Fire in consulate courtyard, US accuses China of spying

China aiming to becoming a tecgnological superpower

The U.S. has ordered China to vacate its consulate in Houston, in an effort “to protect American intellectual property.” Witnesses called the fire department after they saw people burning documents in the consulate courtyard. 

“The United States will not tolerate [China’s] violations of our sovereignty and intimidation of our people, just as we have not tolerated [its] unfair trade practices, theft of American jobs, and other egregious behavior,” said the statement, which was attributed to State Department spokesperson Morgan Ortagus.

On Tuesday, July 21, the Justice Department unsealed a document which indicated that two Chinese hackers were spying on the U.S. and its COVID-19 vaccine information. 

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China has four other consulates in the U.S. in New York, Chicago, San Francisco and Los Angeles. 

“China’s consulate in Houston is not a diplomatic facility. It is the central node of the Communist Party’s vast network of spies & influence operations in the United States…. This needed to happen,” tweeted Sen. Marco Rubio. 

Chinese foreign ministry spokesperson Wang Wenbin said the move is an outrageous act of sabotage. He said that China will retaliate against the U.S. if the consulate is not allowed to reopen. Occupants were given until 4 p.m. Friday to vacate the building. 

Wang accused the U.S. of consistently breaking diplomatic rules and stealing Chinese intellectual property. Wang said U.S. diplomats inappropriately open Chinese diplomatic pouches, confiscate Chinese items for official use and unnecessarily crack down on Chinese diplomats. He also claimed that U.S. diplomats in China are involved in infiltration activities.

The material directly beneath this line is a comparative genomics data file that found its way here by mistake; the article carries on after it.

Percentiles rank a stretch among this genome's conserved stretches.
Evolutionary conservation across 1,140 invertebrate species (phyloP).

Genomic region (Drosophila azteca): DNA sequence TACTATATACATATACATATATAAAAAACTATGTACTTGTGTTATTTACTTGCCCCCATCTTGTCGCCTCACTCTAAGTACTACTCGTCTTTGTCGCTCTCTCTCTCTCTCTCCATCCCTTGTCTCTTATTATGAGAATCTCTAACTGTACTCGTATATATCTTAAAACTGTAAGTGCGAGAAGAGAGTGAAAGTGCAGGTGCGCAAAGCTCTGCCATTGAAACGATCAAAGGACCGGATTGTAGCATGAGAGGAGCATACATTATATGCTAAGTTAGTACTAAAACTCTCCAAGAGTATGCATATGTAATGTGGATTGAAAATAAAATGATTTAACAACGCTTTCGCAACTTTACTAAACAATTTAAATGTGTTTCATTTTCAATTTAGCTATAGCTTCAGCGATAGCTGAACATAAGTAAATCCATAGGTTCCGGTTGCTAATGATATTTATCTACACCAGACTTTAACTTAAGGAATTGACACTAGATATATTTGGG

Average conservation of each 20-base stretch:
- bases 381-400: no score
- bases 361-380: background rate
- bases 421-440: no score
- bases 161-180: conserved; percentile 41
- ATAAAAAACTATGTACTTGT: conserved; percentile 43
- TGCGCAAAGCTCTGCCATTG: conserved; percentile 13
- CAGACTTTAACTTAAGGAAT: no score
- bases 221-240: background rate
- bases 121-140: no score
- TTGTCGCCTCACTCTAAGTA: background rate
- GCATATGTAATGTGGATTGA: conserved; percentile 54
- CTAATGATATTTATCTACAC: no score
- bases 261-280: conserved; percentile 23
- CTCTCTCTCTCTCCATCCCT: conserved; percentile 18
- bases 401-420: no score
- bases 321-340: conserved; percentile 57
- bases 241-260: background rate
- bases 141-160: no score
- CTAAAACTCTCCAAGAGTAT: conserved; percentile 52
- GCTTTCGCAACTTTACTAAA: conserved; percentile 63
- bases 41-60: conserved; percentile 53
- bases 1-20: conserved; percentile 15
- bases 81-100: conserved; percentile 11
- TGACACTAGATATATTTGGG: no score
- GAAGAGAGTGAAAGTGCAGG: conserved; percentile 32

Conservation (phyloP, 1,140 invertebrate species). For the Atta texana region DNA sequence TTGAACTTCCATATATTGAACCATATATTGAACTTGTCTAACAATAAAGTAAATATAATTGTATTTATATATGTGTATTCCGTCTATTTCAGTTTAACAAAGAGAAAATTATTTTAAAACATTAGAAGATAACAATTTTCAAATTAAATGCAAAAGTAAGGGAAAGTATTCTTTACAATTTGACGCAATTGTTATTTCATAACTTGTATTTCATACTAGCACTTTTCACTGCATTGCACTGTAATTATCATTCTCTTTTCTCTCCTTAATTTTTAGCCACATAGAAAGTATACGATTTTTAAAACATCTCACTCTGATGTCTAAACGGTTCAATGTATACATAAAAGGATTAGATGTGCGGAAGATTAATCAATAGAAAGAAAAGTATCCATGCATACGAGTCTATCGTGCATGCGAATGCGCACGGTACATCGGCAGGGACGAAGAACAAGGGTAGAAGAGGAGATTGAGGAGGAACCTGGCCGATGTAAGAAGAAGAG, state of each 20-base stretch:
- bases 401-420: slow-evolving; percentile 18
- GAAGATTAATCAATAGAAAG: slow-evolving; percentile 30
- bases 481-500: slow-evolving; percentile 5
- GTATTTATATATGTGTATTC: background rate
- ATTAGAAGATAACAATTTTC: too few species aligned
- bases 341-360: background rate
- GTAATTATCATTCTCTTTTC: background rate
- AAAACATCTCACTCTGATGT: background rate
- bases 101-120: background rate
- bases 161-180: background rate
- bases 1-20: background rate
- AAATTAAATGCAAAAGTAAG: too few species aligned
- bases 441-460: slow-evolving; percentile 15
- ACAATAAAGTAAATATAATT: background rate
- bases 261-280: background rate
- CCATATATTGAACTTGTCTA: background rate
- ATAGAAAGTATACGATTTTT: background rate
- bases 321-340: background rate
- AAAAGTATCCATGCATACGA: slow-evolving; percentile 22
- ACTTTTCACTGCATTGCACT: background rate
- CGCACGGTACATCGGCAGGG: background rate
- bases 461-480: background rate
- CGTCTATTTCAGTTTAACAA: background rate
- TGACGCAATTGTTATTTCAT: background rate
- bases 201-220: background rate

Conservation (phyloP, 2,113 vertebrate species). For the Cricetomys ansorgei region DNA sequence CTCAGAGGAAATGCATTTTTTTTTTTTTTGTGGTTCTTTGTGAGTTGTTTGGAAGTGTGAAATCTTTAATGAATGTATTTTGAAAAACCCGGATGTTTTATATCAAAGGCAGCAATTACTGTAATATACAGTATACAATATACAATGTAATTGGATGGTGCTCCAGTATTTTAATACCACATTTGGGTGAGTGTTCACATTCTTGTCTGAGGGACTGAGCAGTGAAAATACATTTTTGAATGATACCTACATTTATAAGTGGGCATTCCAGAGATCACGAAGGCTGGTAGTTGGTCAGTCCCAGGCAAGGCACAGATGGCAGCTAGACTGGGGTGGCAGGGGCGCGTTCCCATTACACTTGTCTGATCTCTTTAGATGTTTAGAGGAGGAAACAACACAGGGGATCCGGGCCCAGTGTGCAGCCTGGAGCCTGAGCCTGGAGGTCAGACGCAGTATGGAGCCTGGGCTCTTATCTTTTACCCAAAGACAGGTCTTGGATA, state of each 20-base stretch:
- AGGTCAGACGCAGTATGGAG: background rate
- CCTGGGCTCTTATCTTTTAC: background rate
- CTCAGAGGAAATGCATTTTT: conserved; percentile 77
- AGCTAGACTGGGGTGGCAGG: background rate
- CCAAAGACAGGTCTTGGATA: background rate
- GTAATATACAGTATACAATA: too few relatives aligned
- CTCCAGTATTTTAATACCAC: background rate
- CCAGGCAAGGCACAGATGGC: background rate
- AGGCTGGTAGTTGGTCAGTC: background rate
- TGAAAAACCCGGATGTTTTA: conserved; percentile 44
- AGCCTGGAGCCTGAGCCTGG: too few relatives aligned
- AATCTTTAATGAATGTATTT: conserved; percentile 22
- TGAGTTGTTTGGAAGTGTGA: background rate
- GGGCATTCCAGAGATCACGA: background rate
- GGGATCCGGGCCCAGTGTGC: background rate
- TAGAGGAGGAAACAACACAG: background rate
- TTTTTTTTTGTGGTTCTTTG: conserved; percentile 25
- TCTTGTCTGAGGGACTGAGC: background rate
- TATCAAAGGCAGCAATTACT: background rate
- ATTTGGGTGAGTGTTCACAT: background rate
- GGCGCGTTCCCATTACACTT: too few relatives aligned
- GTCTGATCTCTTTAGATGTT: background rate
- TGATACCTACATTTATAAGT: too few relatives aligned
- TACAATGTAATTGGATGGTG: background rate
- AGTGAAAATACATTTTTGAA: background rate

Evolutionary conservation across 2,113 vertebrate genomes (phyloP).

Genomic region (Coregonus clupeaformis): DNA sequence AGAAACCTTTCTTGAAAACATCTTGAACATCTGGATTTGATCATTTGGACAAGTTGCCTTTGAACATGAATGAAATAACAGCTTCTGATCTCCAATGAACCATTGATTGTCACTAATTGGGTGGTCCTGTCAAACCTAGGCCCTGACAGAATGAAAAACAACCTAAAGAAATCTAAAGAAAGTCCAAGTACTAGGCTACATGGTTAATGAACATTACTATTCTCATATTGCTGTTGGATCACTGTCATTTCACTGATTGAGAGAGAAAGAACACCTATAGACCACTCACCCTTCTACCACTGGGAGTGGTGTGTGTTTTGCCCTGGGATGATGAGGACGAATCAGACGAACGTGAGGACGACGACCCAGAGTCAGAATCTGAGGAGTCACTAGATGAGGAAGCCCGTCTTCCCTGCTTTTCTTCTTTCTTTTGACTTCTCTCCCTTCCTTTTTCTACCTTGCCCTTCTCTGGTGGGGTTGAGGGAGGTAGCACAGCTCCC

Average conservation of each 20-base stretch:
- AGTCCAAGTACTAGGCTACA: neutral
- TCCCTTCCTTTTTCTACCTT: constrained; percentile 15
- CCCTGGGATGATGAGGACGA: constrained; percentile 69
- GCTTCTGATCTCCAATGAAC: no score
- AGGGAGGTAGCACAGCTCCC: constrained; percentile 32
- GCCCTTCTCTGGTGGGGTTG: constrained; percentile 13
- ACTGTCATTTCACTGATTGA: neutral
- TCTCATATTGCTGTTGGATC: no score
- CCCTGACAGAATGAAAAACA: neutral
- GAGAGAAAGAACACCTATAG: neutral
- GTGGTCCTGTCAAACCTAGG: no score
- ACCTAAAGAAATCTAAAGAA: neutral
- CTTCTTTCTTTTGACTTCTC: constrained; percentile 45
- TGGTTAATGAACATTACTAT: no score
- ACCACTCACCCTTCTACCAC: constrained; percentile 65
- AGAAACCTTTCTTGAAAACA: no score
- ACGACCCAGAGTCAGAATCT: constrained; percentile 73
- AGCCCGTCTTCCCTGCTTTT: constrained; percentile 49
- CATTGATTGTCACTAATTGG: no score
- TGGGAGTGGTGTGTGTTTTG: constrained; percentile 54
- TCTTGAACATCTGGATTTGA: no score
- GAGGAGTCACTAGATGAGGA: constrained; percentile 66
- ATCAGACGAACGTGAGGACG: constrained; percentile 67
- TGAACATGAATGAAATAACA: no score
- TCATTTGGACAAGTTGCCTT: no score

“If we compare the two, it is only too evident which is engaged in interference, infiltration and confrontation,” Wang said during a press conference in Beijing. 

The U.S. has been increasing pressure on China since the beginning of this year. This order to evacuate the consulate comes in the wake of two executive orders signed by Trump last week, which determined that the U.S. will treat Hong Kong as an independent entity, free from any and all U.S. preferential treatment.

Earlier this summer, Former Ambassador to the UN Nikki Haley, Sen. Marco Rubio, Sen. Tom Cotton, and others publicly called for China to solve its human rights issues. And since the beginning of COVID-19, President Trump has been aggressive in his rhetoric against China and their handling of the virus. 

This week, the Commerce Department sanctioned 11 Chinese companies over human rights abuse allegations and the Justice Department said American intellectual property and COVID-19 vaccine information has been stolen at the hands of the Chinese. 


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